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Let $a$ and $b$ be positive numbers such that $a>1$ and $b<a$. Let $P$ be a point in the first quadrant that lies on the hyperbola $\dfrac{x^2}{a^2}-\dfrac{y^2}{b^2}=1$. Suppose the tangent to hyperbola at $P$ passes through the point $(1,0)$, and suppose the normal to hyperbola at $P$ cuts off equal intercepts on the coordinate axes. let $\triangle$ denotes the area of triangle formed by tangent at $P$, the normal at $P$ and $x$-axis. If $e$ denotes the eccentricity of the hyperbola, then which of the following statements is\are true?

(A) $1<e<\sqrt{2}$

(B) $\sqrt{2}<e<2$

(C) $\triangle = a^4$

(D) $\triangle = b^4$

Let parametric coordinate of P on Hyperobla as $(a \sec{\theta}, b\tan{\theta})$

Equation of tangent to hyperbola in parametric form be as $\dfrac{x}{a} \sec{\theta}-\dfrac{y}{b} \tan{\theta}=1$ and this tangent passes through $(1,0)$ , so I obtained $a=\sec{\theta}$

Also normal make equal intercept on coordinate axes of slope of normal will be either $1$ or $-1$ but since $P$ lies in first quadrant its value will be $-1$.

Now Equation of normal in parametric form for hyperobla is given by $ax \cos{\theta}+by \cot{\theta}=a^2+b^2$ and slope of normal is $\dfrac{-a}{b}\sin{\theta}$ which is equal to $-1$ so I obtained $b=a \sin{\theta}$

As I obtained $a=\sec{\theta}$ and $b=a \sin{\theta}\implies b=\tan{\theta}$

So point $P$ will be $(a^2, b^2)$ but this point does not satisfy equation of Hyperbola.

Am i missing anything?

This question was aksed in JEE Adavnaced 2020 Paper 2. And all the insitituation in India gave answer as $A$ and $D$

I am also getting answer as $A$ and $D$ but I have doubt about Point $P$.

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  • $\begingroup$ The point $(a^2,b^2)$ must satisfy the equation of the hyperbola. Therefore ... $\endgroup$
    – Lozenges
    Commented Feb 24 at 9:29
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    $\begingroup$ You probably was mislead by confusing $(a^2, b^2)$ with $(a, b)$. The latter indeed lies on the asymptote, not on the hyperbola. OTOH, $x_0=a^2$ inserted into the hyperbola yields $y_0=b \sqrt{a^2-1}$, thus your other solution value $y_0=b^2$ just imposes the thereby derived dependency $a^2=b^2+1$, i.e. $e^2=2-1/a^2$, implying indeed (A). $\endgroup$ Commented Feb 24 at 9:39
  • $\begingroup$ @Dr.RichardKlitzing Got it, Thanks $\endgroup$
    – mathophile
    Commented Feb 24 at 11:09

1 Answer 1

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Let $P = (x_1,y_1)$ lie on the hyperbola. The normal vector at $P$ is along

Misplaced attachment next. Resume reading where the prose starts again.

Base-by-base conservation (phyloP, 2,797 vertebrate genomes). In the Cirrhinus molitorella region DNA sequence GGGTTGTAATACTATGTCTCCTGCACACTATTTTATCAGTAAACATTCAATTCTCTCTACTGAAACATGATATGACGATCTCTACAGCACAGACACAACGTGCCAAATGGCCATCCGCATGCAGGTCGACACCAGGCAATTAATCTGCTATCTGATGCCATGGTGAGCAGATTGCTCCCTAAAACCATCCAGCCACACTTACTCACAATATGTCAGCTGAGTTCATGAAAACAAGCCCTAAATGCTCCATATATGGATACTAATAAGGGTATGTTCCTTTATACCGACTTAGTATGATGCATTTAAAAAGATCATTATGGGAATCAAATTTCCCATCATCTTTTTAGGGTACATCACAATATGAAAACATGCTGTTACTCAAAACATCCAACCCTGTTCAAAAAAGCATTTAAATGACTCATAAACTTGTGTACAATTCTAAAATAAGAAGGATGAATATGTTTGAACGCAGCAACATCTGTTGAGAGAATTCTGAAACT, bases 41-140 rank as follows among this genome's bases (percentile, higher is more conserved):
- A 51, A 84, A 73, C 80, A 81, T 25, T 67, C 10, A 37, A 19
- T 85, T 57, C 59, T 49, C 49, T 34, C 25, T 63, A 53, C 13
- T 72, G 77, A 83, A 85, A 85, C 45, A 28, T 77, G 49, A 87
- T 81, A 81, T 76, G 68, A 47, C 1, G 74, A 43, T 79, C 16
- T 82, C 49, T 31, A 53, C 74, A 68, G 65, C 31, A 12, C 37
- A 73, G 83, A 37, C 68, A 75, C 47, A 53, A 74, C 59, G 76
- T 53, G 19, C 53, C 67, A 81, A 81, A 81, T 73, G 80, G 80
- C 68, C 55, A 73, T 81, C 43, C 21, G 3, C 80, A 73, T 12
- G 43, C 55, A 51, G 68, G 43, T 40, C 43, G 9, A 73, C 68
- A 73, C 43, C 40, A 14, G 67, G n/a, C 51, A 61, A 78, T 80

$ g = [ \dfrac{x_1}{a^2} , -\dfrac{y_1}{b^2} ] $

Therefore the equation of tangent line at $P$ is

$ \dfrac{x_1 (x - x_1)}{a^2} - \dfrac{ y_1 (y - y_1) }{b^2} = 0 $

Since $(1,0)$ lies on this tangent, then

$ \dfrac{ x_1 (1 - x_1) }{a^2} + \dfrac{ y_1^2}{b^2} = 0 $

But,

$ \dfrac{ x_1^2 }{a^2} - \dfrac{ y_1^2}{b^2} = 1 $

Therefore,

$ \dfrac{x_1}{a^2} = 1 $

Hence, $x_1 = a^2$

Substituting this into the hyperbola equation,

$ a^2 = 1 + \dfrac{y_1^2}{b^2} $

$ a^2 b^2 = b^2 + y_1^2 $

So that,

$ y_1^2 = b^2 (a^2 - 1 ) $

i.e. $ y_1 = b \sqrt{a^2 - 1} $

The equation of the normal line to the hyperbola at $P$ is

$ \dfrac{y_1 (x - x_1)}{b^2} + \dfrac{ x_1 (y - y_1) }{a^2} = 0 $

It's intersection with the $x-axis$ is at

$ \dfrac{y_1 (x - x_1)}{b^2} = \dfrac{ x_1 y_1 }{a^2} $

So,

$ a^2 y_1 (x - x_1) = b^2 x_1 y_1 $

$ a^2 x y_1 = x_1 y_1 (a^2 + b^2) $

$ x = \left( 1 + \left(\dfrac{b}{a}\right)^2 \right) x_1 = a^2 + b^2 $

And this is the $x$-intercept. Similarly, for the $y$ intercept

$ \dfrac{y_1 (- x_1)}{b^2} + \dfrac{ x_1 (y - y_1) }{a^2} = 0 $

So that

$ a^2 (- x_1 y_1) + b^2 x_1 (y - y_1) = 0 $

$ b^2 x_1 y = x_1 y_1 (a^2 + b^2) $

So that the the $y$ intercept is

$ y = y_1 ( (a/b)^2 + 1) = b \sqrt{a^2 - 1} ( (a/b)^2 + 1 ) $

Since the two intercepts are equal then

$ a^2 + b^2 = b \sqrt{a^2 - 1} ( (a/b)^2 + 1 ) $

$ (a^2 + b^2)^2 = b^2 (a^2 - 1) (a^2 + b^2)^2 / b^4 $

$ b^2 = a^2 - 1 $

Hence,

$ a^2 - b^2 = 1$

So now the indicated triangle has vertices:

$(1,0), (a^2 + b^2, 0) , (a^2 , b^2 )$

The area is given by

$ \Delta = \frac{1}{2} (a^2 + b^2 - 1) b^2 $

but $a^2 - 1 = b^2$ Therefore,

$ \Delta = b^4 $

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